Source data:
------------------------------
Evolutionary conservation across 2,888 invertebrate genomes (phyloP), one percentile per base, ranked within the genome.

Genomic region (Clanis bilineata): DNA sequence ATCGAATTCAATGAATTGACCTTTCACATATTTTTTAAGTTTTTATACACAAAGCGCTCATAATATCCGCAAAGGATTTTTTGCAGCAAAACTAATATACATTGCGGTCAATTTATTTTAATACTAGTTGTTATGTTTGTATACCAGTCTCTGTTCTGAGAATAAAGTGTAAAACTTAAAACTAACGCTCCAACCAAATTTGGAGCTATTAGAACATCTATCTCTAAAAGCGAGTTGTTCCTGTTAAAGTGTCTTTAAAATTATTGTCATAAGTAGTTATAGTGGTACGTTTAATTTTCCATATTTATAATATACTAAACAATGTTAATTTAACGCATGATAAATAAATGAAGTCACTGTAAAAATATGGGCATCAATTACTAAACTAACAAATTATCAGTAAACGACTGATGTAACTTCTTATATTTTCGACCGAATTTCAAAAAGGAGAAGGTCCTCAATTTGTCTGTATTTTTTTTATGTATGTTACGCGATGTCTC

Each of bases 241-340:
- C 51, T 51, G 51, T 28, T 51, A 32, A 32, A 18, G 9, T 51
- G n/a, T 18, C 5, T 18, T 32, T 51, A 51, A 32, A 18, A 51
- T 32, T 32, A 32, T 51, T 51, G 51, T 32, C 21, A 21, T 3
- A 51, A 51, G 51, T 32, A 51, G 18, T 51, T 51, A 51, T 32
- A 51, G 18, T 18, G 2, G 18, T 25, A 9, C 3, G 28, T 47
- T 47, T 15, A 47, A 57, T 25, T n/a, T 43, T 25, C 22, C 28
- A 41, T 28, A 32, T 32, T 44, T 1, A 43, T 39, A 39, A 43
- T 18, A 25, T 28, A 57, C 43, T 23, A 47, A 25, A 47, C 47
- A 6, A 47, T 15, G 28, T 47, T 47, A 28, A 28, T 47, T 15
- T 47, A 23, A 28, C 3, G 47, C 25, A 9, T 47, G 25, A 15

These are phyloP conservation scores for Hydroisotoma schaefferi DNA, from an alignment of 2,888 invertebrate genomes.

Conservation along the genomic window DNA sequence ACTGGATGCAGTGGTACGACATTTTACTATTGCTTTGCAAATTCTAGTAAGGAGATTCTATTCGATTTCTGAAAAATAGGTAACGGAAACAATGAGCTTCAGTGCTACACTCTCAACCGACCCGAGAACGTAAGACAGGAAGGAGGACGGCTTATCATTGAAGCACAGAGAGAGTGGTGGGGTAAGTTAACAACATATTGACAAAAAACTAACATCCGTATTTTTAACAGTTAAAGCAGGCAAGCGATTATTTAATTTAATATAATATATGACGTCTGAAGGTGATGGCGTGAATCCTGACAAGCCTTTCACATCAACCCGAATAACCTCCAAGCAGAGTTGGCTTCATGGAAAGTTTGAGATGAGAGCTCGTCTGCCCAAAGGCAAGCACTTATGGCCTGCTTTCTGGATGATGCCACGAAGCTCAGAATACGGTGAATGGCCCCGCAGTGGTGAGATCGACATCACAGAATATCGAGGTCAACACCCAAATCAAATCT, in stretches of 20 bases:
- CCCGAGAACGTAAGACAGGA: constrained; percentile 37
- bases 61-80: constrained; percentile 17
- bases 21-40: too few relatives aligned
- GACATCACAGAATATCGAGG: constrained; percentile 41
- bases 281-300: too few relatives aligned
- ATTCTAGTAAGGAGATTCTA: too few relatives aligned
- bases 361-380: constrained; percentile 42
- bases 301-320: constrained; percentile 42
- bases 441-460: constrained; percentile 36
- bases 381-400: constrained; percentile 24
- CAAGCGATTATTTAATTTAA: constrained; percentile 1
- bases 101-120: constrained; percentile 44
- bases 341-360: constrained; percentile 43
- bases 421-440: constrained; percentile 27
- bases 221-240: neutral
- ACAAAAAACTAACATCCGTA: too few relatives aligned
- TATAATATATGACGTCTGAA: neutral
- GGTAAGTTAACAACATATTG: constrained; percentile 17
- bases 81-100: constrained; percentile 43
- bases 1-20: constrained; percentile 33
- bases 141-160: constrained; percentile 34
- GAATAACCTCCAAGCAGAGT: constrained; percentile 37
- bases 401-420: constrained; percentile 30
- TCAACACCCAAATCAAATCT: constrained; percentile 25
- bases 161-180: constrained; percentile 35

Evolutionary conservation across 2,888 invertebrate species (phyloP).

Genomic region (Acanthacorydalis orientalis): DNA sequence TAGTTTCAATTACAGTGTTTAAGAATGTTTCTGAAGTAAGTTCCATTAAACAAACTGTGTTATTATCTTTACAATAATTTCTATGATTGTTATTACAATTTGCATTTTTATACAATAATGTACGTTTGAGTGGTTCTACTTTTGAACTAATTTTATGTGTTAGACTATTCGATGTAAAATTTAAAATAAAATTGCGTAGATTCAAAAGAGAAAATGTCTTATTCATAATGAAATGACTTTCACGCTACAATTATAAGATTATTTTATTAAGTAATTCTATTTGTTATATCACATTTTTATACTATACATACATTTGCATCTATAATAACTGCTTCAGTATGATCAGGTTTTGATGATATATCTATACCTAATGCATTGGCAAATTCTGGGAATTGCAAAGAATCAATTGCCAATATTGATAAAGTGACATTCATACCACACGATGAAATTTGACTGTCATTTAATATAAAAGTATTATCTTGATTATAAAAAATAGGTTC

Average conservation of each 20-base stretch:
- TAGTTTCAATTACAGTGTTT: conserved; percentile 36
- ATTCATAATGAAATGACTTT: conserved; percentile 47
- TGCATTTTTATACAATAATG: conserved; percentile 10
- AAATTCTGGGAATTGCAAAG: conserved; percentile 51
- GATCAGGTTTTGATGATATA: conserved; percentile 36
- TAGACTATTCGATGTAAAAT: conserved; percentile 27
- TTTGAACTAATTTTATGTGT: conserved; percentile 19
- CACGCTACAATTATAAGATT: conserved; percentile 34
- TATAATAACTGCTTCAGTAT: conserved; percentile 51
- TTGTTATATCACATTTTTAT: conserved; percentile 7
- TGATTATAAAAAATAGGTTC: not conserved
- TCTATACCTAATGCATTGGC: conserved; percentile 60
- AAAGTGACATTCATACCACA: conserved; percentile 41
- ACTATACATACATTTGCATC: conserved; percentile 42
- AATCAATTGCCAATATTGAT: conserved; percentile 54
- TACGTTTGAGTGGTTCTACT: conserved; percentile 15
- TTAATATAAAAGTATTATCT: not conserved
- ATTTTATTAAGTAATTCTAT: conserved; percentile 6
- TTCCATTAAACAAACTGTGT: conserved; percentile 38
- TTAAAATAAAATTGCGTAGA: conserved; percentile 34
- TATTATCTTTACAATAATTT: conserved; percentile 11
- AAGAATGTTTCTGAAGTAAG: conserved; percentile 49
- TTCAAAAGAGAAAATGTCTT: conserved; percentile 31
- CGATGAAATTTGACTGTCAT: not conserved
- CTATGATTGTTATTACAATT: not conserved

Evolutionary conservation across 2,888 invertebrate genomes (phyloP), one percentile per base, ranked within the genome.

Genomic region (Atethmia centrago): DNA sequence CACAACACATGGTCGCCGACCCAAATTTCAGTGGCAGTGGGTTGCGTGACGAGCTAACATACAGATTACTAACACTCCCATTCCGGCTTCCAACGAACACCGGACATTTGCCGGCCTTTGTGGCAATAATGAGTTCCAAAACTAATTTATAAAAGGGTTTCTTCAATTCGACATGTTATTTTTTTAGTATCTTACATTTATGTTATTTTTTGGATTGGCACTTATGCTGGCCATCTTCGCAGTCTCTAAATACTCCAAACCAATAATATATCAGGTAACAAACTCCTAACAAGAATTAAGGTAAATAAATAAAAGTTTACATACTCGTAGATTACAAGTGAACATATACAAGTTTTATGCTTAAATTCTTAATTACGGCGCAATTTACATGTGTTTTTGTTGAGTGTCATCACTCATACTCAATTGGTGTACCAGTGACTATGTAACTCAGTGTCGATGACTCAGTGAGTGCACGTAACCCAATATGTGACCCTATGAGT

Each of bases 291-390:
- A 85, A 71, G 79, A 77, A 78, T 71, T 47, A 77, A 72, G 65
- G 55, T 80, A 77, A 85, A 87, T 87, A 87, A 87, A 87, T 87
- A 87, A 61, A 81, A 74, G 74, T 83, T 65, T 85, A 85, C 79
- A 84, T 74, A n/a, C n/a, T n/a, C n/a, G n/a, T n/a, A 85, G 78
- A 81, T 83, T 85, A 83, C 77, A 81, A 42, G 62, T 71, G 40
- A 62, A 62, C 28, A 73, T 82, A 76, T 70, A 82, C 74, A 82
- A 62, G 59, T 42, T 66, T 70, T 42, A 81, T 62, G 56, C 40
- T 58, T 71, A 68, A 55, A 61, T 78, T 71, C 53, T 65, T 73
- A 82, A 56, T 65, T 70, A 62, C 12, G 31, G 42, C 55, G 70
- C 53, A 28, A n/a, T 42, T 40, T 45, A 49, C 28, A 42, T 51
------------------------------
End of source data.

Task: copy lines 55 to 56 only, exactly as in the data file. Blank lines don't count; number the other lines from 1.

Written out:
- TCTATACCTAATGCATTGGC: conserved; percentile 60
- AAAGTGACATTCATACCACA: conserved; percentile 41